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Slide 1 © 2007 The McGraw-Hill Companies, Inc. All rights reserved. LIFE-SPAN DEVELOPMENT 14 A Topical Approach to John W. Santrock Families, Lifestyles,

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Presentation on theme: "Slide 1 © 2007 The McGraw-Hill Companies, Inc. All rights reserved. LIFE-SPAN DEVELOPMENT 14 A Topical Approach to John W. Santrock Families, Lifestyles,"— Presentation transcript:

1 Slide 1 © 2007 The McGraw-Hill Companies, Inc. All rights reserved. LIFE-SPAN DEVELOPMENT 14 A Topical Approach to John W. Santrock Families, Lifestyles, and Parenting

2 Slide 2 © 2007 The McGraw-Hill Companies, Inc. All rights reserved. Families, Lifestyles, and Parenting Analyzing Family Life The Diversity of Adult Life Styles Parenting Other Family Relationships

3 Slide 3 © 2007 The McGraw-Hill Companies, Inc. All rights reserved. The Family Life Cycle Analyzing Family Life Fig. 14.1

4 Slide 4 © 2007 The McGraw-Hill Companies, Inc. All rights reserved. Family Processes Recalling Bronfenbrenner’s ecological theory Microsystem level — reciprocal socialization –Bidirectional: children socialize parents just as parents socialize children Family as a social system Sociocultural and historical changes –Effects on family processes Analyzing Family Life

5 Slide 5 © 2007 The McGraw-Hill Companies, Inc. All rights reserved. Direct and Indirect Interactions Between Parents and Children Analyzing Family Life Fig Marital relationship Parenting Child behavior and development

6 Slide 6 © 2007 The McGraw-Hill Companies, Inc. All rights reserved. Single Adults Being single –Dramatic increase in percentage in 2000 –Myths and stereotypes –Advantages and disadvantages –Common problems Forming intimate relationships with other adults Loneliness Finding niche in marriage oriented society The Diversity of Adult Life Styles

7 Slide 7 © 2007 The McGraw-Hill Companies, Inc. All rights reserved. Percentage of Single Adults 30 to 34 Years of Age The Diversity of Adult Life Styles Fig Percent Year

8 Slide 8 © 2007 The McGraw-Hill Companies, Inc. All rights reserved. Cohabiting Adults Dramatic rise in cohabiting before marriage –Higher in countries other than the U.S. –Cohabiting tends to be short-lived in U.S. –Comparing cohabitation to marriage –Advantages and disadvantages of cohabiting The Diversity of Adult Life Styles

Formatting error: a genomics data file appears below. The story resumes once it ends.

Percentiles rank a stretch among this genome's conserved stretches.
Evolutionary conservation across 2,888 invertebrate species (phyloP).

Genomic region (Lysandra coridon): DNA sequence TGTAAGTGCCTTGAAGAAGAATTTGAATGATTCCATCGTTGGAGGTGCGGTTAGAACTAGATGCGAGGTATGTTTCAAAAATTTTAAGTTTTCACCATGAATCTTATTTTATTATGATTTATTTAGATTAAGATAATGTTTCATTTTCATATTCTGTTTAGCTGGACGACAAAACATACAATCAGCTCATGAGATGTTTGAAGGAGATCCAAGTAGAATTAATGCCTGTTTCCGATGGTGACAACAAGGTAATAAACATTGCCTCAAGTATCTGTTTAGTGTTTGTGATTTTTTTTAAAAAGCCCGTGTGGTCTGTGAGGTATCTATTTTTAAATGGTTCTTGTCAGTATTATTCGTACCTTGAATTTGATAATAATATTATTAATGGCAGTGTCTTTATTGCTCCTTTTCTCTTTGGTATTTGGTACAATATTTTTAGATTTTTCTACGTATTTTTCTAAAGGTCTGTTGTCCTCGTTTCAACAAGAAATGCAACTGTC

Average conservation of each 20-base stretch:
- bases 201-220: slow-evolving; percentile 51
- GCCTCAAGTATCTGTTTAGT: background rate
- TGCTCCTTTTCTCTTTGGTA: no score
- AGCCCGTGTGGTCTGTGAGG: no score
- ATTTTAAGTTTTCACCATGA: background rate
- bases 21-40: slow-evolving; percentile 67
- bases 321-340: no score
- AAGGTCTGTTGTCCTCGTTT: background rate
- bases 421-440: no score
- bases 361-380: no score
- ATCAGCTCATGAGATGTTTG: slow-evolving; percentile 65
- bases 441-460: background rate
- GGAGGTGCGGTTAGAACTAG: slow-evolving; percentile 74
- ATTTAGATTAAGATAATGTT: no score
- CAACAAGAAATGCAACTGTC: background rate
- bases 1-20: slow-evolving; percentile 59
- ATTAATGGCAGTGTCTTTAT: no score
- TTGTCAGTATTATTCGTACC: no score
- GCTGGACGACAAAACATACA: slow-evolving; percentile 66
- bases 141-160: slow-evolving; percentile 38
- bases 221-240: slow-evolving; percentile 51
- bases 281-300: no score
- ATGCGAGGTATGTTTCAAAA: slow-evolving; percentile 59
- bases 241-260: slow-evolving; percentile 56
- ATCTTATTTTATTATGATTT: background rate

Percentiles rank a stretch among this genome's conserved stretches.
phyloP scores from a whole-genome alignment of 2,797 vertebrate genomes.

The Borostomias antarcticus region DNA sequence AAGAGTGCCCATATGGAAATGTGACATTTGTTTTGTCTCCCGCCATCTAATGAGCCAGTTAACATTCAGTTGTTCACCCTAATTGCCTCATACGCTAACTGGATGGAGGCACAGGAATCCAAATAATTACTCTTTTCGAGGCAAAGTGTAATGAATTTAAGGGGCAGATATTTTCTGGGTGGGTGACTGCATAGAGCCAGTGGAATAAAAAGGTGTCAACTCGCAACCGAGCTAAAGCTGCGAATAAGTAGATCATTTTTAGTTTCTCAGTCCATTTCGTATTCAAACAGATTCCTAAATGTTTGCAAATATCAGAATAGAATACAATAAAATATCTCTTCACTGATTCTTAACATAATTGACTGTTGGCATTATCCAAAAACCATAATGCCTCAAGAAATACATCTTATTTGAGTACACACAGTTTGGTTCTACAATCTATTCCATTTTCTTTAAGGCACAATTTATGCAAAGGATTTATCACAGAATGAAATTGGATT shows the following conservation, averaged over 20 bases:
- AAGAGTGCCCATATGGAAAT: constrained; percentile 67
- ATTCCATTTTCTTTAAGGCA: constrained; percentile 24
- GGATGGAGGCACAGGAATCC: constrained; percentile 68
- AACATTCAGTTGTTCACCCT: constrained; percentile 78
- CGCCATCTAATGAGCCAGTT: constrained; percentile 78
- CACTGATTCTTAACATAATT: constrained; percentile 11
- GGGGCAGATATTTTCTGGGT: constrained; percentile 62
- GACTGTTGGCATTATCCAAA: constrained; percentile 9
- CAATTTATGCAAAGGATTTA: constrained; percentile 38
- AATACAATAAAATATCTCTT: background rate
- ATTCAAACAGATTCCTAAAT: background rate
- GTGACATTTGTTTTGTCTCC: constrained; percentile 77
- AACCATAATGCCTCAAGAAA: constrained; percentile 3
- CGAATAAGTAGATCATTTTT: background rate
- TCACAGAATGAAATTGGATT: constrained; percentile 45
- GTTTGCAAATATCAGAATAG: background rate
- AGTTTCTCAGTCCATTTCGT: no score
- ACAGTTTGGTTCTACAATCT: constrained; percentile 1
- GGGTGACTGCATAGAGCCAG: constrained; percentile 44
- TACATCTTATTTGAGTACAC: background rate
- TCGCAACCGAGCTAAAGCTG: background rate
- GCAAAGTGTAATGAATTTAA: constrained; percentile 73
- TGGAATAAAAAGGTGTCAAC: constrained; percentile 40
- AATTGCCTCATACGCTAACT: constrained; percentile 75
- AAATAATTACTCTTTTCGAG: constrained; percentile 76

9 Slide 9 © 2007 The McGraw-Hill Companies, Inc. All rights reserved. Increase in Cohabitation in the U.S. The Diversity of Adult Life Styles Fig. 14.4

10 Slide 10 © 2007 The McGraw-Hill Companies, Inc. All rights reserved. Married Adults Marital trends –Changing male-female equality in marriage has created more fragile, intense marital relationships –More adults remain single longer –Average U.S. marriage lasts just over 9 years –U.S. still a marrying society; divorce rates slowing –Religion influences marriage in some cultures –International comparisons in marriage The Diversity of Adult Life Styles

11 Slide 11 © 2007 The McGraw-Hill Companies, Inc. All rights reserved. Increase in Age at 1 st Marriage in U.S. The Diversity of Adult Life Styles Fig Year Age (years)

12 Slide 12 © 2007 The McGraw-Hill Companies, Inc. All rights reserved. What Makes Marriages Work Establishing love maps Nurturing fondness and admiration Turning toward each other instead of away Letting your partner influence you Solving solvable conflicts Overcoming gridlock Creating shared meaning The Diversity of Adult Life Styles

13 Slide 13 © 2007 The McGraw-Hill Companies, Inc. All rights reserved. What Makes Marriages Work Typical areas of marital conflict even in happy marriages –Work –Stress –In-laws –Money Benefits of a good marriage The Diversity of Adult Life Styles –Sex –Housework –New baby

14 Slide 14 © 2007 The McGraw-Hill Companies, Inc. All rights reserved. Marriage in Middle and Late Adulthood Middle Adulthood –Most marrieds express considerable satisfaction Late Adulthood –Widowhood and adjustment –Adjustments needed at retirement –Happiness affected by each partner’s coping with aging Divorced adults The Diversity of Adult Life Styles

15 Slide 15 © 2007 The McGraw-Hill Companies, Inc. All rights reserved. Timing of Divorce and Age of Divorced Adults If divorce occurs, it usually happens early in marriage –Stress of separation and divorce pose risks for psychological and physical difficulties Psychiatric disorders and hospital admission Clinical depression and alcoholism Psychosomatic disorders –Concerns of custodial and non-custodial parents The Diversity of Adult Life Styles

16 Slide 16 © 2007 The McGraw-Hill Companies, Inc. All rights reserved. Divorce Rate in Relation to Number of Years Married The Diversity of Adult Life Styles Years married Percent of divorcees Fig. 14.6